Image_1_Identification of an EMT-Related Gene Signature for Predicting Overall Survival in Gastric Cancer.TIF (339.17 kB)

Image_1_Identification of an EMT-Related Gene Signature for Predicting Overall Survival in Gastric Cancer.TIF

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posted on 2021-06-24, 05:51 authored by Weiyu Dai, Yizhi Xiao, Weimei Tang, Jiaying Li, Linjie Hong, Jieming Zhang, Miaomiao Pei, Jianjiao Lin, Side Liu, Xiaosheng Wu, Li Xiang, Jide Wang

It has been widely reported that epithelial-mesenchymal transition (EMT) is associated with malignant progression in gastric cancer (GC). Integration of the molecules related to EMT for predicting overall survival (OS) is meaningful for understanding the role of EMT in GC. Here, we aimed to establish an EMT-related gene signature in GC.


Transcriptional profiles and clinical data of GC were downloaded from The Cancer Genome Atlas (TCGA). We constructed EMT-related gene signature for predicting OS by using univariate Cox regression and least absolute shrinkage and selection operator (LASSO) regression analyses. Time-dependent receiver operating characteristic (ROC), Kaplan-Meier analysis were performed to assess its predictive value. A nomogram combining the prognostic signature with clinical characteristics for OS prediction was established. And its predictive power was estimated by concordance index (C-index), time-dependent ROC curve, calibration curve and decision curve analysis (DCA). GSE62254 dataset from Gene Expression Omnibus (GEO) was used for external validation. Quantitative real-time PCR (qRT-PCR) was used to detected the mRNA expression of the five EMT-related genes in human normal gastric mucosal and GC cell lines. To further understand the potential mechanisms of the signature, Gene Set Enrichment Analysis (GSEA), pathway enrichment analysis, predictions of transcription factors (TFs)/miRNAs were performed.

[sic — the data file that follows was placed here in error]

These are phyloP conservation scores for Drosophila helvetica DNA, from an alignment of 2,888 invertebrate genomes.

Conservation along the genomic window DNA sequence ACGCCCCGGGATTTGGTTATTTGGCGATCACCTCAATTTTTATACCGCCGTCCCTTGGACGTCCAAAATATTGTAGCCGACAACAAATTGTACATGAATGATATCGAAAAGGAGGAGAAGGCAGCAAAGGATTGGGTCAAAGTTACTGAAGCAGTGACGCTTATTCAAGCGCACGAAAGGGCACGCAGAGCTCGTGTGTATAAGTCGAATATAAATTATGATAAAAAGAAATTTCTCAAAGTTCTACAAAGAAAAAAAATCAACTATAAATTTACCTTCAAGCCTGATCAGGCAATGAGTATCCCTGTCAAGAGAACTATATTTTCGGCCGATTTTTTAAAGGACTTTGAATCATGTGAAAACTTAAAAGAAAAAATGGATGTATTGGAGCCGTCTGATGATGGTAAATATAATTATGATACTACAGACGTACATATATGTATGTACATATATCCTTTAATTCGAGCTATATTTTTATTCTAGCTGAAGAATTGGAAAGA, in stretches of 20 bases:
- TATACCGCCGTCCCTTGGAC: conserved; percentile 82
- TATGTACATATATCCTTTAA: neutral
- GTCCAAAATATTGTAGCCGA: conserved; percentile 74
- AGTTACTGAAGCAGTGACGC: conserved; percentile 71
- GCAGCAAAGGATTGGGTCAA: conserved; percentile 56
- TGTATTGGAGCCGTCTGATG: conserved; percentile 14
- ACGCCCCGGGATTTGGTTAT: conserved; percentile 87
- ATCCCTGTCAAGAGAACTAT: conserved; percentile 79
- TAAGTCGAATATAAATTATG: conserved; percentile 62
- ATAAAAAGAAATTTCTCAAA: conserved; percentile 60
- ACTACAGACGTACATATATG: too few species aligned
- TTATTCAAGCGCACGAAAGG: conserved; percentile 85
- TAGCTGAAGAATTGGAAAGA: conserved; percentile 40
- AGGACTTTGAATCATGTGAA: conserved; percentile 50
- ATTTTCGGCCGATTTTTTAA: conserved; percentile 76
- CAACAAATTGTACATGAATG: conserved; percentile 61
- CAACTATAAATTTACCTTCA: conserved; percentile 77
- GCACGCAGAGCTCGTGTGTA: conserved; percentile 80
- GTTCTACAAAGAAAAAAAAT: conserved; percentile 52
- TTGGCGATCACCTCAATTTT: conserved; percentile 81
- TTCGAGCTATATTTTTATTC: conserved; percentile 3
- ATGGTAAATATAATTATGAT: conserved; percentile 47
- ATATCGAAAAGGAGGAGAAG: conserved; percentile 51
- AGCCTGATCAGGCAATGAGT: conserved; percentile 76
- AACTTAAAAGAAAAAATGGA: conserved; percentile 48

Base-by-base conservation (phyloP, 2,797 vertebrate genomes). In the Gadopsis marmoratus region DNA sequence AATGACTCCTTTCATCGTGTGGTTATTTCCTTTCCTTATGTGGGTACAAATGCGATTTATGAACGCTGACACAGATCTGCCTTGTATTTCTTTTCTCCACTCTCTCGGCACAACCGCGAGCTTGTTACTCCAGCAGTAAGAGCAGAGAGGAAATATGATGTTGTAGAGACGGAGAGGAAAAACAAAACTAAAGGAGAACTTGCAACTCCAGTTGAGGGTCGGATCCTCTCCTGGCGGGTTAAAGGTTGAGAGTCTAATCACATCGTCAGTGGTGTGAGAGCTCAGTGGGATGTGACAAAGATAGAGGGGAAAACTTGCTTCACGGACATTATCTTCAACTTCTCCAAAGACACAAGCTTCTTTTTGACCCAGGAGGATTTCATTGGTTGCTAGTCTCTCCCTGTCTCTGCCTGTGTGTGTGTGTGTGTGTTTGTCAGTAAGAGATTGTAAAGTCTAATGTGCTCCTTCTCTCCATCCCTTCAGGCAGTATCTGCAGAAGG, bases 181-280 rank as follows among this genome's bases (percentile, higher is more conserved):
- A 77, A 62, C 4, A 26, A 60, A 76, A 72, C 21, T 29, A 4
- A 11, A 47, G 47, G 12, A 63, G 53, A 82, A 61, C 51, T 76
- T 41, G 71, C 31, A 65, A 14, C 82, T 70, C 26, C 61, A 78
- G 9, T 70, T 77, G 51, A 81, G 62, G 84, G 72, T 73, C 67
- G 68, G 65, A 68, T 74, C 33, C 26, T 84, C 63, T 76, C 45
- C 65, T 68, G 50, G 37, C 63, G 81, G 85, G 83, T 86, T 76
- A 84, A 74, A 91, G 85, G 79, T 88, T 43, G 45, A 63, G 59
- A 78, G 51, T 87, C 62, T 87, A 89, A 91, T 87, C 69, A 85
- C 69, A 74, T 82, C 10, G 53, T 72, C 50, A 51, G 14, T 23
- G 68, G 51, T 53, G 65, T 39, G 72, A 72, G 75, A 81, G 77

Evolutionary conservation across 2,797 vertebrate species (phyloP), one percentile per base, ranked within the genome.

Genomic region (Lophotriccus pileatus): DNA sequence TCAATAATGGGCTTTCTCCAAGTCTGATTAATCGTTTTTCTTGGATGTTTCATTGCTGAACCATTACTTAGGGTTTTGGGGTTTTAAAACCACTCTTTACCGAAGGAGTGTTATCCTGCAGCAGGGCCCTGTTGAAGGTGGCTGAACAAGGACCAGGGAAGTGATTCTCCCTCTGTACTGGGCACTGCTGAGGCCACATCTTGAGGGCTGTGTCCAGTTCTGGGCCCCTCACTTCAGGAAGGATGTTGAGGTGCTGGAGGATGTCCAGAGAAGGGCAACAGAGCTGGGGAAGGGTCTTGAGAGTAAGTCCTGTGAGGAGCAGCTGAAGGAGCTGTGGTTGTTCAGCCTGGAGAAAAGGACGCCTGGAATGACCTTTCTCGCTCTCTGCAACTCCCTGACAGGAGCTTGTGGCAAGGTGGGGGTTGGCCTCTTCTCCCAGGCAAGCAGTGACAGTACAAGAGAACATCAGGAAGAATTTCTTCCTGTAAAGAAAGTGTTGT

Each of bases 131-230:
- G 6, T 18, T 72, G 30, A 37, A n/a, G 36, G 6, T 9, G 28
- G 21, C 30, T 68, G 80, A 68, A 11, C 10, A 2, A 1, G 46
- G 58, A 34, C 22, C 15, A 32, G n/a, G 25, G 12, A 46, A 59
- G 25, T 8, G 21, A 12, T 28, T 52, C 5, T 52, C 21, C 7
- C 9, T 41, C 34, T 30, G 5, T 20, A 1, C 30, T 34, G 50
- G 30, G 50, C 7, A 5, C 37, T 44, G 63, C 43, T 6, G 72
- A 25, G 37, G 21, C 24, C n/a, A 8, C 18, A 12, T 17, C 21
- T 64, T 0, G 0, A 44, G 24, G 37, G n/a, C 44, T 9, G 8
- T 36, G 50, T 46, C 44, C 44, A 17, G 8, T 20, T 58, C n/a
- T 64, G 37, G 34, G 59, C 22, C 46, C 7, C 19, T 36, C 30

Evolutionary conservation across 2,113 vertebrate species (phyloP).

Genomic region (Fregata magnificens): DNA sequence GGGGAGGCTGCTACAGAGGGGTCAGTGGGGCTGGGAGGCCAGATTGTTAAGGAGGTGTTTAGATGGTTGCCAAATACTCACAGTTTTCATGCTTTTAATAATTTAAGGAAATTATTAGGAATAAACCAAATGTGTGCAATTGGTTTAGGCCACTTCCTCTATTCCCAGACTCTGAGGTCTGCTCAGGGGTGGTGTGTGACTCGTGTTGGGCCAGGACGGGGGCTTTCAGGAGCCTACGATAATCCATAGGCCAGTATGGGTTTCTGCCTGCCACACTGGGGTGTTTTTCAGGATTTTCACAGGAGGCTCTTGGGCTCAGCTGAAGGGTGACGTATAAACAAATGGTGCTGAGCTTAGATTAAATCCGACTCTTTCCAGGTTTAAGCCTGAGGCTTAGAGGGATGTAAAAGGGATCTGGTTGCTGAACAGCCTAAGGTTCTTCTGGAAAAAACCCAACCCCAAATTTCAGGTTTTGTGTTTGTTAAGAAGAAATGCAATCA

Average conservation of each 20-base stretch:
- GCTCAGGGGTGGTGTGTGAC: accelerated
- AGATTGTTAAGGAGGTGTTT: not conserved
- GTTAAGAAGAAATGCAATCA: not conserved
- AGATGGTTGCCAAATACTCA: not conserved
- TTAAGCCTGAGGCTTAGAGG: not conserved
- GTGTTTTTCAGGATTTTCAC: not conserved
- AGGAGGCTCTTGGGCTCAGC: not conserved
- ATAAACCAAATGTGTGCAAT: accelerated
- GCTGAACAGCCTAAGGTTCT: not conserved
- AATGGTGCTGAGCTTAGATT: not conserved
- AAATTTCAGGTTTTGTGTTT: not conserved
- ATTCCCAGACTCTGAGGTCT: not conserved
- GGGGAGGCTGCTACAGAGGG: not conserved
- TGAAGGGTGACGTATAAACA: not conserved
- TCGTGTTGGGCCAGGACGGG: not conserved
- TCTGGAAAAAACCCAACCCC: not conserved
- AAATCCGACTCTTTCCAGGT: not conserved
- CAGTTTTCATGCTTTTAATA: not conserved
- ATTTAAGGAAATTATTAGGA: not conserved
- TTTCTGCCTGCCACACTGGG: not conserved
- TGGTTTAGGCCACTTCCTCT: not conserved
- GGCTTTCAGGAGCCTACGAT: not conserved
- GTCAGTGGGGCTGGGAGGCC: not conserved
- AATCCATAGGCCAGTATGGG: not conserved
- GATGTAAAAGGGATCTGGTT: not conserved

A novel EMT-related gene signature (including ITGAV, DAB2, SERPINE1, MATN3, PLOD2) was constructed for OS prediction of GC. With external validation, ROC curves indicated the signature’s good performance. Patients stratified into high- and low-risk groups based on the signature yielded significantly different prognosis. Univariate and multivariate Cox regression suggested that the signature was an independent prognostic variable. Nomogram for prognostication including the signature presented better predictive accuracy and clinical usefulness than the similar model without risk score to some extent with external validation. The qRT-PCR assays suggested that high expression of the five EMT-related genes could be found in human GC cell lines compared with normal gastric mucosal cell line. GSEA and pathway enrichment analysis revealed that focal adhesion and ECM-receptor interaction might be the two important pathways to the signature.


Our EMT-related gene signature may have practical application as an independent prognostic factor in GC.